ARTE is a French German television network that promotes cultural programming that was started in 1992, and they’ve been pioneers in the digital space for a long time. They’ve also funded over 60 VR projects over the past 5 years including many landmark projects including Notes on Blindness, Battlescar, Gloomy Eyes, Alteration, and I, Philip.
Kay Meseberg is the head of mission innovation at ARTE looking at the the “TV of After Tomorrow,” and so he’s been involved in looking at the immersive storytelling potential of virtual reality, augmented reality, and artificial intelligence. Meseberg authored a paper with Regina Kaplan-Rakowski about the “Immersive Media and their Future” where they look into the past to see the evolution of previous communications mediums. They saw that there was almost immediate benefit for every previous medium, and they’re seeing very similar patterns for XR. It’s in part of these insights, that ARTE has been so forward-looking and a believer in immersive technologies as a new medium for storytelling that they’ve invested heavily over the past five years in working with a number of immersive storytellers from around the world to push forward what’s possible from a storytelling perspective.
I had a chance to catch up with Meseberg at the IDFA DocLab where we talk about his journey into tracking the intersection of story and technology, his research into how VR fits within the larger trends of previous communications mediums, the work they’re doing for digital distribution as well as experimenting with location-based entertainment, as well as some of the production highlights from the roster of more than 60 immersive narrative titles that they’ve produced.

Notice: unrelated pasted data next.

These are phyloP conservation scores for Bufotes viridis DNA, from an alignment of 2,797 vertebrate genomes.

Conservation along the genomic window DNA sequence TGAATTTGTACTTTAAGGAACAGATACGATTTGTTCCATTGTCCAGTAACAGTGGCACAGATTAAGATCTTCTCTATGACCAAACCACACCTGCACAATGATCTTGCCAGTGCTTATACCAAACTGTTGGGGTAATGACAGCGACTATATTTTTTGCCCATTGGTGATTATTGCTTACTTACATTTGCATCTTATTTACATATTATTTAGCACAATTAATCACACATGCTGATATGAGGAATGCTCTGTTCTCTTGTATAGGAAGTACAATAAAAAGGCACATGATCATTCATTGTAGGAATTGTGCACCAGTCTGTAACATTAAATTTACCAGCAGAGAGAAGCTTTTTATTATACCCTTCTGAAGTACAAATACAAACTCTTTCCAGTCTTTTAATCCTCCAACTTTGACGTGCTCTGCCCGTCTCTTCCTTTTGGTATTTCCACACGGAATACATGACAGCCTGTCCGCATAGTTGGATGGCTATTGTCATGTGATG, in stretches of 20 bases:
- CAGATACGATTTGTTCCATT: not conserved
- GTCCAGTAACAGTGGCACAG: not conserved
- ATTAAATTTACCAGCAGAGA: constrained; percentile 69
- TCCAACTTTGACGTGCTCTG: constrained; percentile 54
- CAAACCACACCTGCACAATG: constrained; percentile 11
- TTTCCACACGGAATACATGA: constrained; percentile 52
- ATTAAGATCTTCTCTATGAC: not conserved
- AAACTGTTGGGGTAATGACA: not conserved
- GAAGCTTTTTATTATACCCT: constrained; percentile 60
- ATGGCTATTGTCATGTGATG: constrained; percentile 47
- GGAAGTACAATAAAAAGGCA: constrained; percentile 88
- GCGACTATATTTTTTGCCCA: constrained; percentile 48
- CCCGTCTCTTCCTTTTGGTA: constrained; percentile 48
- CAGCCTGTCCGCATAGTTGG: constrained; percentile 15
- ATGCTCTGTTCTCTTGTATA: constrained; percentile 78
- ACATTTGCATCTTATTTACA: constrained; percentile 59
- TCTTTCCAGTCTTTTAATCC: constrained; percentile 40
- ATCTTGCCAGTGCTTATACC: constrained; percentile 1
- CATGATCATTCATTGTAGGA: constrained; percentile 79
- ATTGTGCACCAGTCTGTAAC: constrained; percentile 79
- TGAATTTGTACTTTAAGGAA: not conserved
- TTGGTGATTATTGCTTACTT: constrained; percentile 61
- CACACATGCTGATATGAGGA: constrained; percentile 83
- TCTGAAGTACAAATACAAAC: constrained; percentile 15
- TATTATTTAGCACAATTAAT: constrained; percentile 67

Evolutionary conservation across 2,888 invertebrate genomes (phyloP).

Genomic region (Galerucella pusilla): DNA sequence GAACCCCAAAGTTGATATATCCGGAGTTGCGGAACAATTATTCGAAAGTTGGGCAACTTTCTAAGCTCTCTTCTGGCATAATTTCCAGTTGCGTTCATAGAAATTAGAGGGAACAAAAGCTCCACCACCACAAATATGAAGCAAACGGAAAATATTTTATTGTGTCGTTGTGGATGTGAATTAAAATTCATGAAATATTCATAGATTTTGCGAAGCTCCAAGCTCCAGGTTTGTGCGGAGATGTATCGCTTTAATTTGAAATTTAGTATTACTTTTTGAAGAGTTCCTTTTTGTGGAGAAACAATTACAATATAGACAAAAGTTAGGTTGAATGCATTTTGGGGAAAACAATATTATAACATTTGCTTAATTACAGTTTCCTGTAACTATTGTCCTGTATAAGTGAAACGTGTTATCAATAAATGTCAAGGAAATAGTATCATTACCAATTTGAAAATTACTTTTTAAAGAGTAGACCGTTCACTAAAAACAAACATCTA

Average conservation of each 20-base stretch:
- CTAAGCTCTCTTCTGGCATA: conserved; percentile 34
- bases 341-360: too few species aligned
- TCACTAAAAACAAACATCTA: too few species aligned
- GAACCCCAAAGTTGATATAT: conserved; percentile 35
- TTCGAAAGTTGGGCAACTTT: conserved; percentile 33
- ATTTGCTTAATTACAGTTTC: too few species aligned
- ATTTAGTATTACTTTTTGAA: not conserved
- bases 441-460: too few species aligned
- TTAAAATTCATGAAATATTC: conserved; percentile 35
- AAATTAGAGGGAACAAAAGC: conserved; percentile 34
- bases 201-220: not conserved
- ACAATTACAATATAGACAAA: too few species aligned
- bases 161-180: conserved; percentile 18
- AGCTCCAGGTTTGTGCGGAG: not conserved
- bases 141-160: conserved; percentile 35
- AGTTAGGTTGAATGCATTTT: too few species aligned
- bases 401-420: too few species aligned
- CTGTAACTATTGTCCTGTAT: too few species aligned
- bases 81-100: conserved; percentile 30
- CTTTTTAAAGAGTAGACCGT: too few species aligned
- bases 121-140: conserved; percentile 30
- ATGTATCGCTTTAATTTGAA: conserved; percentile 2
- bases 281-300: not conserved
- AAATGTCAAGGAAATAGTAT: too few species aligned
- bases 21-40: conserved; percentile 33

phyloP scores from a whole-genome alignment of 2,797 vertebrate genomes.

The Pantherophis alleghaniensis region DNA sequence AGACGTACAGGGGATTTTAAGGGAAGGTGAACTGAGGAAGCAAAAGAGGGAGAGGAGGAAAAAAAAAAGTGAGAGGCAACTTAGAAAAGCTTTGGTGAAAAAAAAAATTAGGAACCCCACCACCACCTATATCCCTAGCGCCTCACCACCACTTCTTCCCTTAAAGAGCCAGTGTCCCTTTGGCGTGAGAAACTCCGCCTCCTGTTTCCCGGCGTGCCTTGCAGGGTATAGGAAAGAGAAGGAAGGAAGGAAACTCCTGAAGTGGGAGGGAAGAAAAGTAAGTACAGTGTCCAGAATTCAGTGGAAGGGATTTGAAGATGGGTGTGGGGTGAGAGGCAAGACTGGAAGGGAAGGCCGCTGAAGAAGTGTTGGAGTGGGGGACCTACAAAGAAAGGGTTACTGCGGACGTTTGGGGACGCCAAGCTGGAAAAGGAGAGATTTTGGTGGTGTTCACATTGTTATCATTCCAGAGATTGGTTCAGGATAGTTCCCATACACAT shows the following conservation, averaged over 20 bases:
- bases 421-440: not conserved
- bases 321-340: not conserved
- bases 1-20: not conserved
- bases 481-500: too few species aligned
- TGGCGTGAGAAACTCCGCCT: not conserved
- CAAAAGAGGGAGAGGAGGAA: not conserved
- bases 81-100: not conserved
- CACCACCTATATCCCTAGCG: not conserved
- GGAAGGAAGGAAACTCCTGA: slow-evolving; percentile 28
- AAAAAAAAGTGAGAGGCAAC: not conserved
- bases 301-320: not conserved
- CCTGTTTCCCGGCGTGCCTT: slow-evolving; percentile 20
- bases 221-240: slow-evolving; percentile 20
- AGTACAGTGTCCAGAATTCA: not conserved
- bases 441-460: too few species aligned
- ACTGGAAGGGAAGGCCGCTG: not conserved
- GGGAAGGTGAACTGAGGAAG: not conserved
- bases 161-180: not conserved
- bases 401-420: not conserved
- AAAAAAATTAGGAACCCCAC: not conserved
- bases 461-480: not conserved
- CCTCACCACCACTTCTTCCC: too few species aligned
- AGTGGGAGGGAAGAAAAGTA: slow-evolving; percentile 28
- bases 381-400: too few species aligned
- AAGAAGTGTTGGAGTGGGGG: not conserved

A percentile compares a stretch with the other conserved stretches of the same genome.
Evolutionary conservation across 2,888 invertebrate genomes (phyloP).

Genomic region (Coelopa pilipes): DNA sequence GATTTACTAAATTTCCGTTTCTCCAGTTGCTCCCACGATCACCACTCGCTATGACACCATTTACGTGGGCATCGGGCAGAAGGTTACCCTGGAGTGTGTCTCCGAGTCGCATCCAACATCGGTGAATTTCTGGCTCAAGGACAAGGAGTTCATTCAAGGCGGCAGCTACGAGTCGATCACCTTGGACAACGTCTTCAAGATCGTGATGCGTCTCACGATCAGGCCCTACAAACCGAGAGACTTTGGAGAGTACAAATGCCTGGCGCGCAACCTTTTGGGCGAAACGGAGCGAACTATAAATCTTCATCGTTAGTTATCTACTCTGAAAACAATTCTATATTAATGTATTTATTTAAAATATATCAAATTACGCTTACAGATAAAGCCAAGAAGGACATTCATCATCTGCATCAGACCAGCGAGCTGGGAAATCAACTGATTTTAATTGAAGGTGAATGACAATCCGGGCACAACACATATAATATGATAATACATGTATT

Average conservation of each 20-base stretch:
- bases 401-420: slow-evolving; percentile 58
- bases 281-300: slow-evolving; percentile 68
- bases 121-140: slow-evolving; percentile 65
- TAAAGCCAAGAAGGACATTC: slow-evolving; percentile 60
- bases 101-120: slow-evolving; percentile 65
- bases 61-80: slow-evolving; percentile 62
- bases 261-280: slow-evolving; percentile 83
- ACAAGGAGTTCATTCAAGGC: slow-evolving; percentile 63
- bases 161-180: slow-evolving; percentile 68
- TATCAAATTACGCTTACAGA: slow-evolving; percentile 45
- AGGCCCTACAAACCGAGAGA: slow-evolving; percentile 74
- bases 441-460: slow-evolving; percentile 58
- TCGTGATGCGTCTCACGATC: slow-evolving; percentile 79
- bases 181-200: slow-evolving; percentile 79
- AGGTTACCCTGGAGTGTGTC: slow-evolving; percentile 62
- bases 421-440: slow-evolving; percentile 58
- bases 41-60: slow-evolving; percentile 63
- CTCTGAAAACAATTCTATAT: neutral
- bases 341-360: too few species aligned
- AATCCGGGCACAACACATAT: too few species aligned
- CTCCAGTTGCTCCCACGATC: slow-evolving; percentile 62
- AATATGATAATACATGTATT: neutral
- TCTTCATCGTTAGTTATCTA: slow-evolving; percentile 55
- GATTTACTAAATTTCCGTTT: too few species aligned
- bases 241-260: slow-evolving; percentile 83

We also talk about French media theorist Bernard Miège’s definition of a communication medium as being the “distribution and the edition” and how he’s been getting some recent inspiration from Pierre Klossowski on “Liquid Currency” as well as from MIT’s György Kepes and inventor of holography Dennis Gabor on how technology could be used in balance with nature and the environment.
ARTE has been doing an amazing job of helping to support over 60 different VR projects that have been pushing forward the language of storytelling within VR, and I look forward to seeing more US-based companies follow their lead in helping to fund a lot of pioneering work. Oculus has been funding quite a lot of content in the U.S., but there’s not been nearly as much experimentation of funding cutting-edge narrative content from companies like Netflix, Amazon, HBO, Disney, or Hulu. Without additional distribution channels and experiments with producing location-based entertainment content, then many artists and immersive storytellers have to find alternative sources of funding or do international co-productions. Hopefully there will be more companies who look to see what ARTE has been doing as the European immersive storytelling community has been getting a lot more support and funding to produce narrative experiments.
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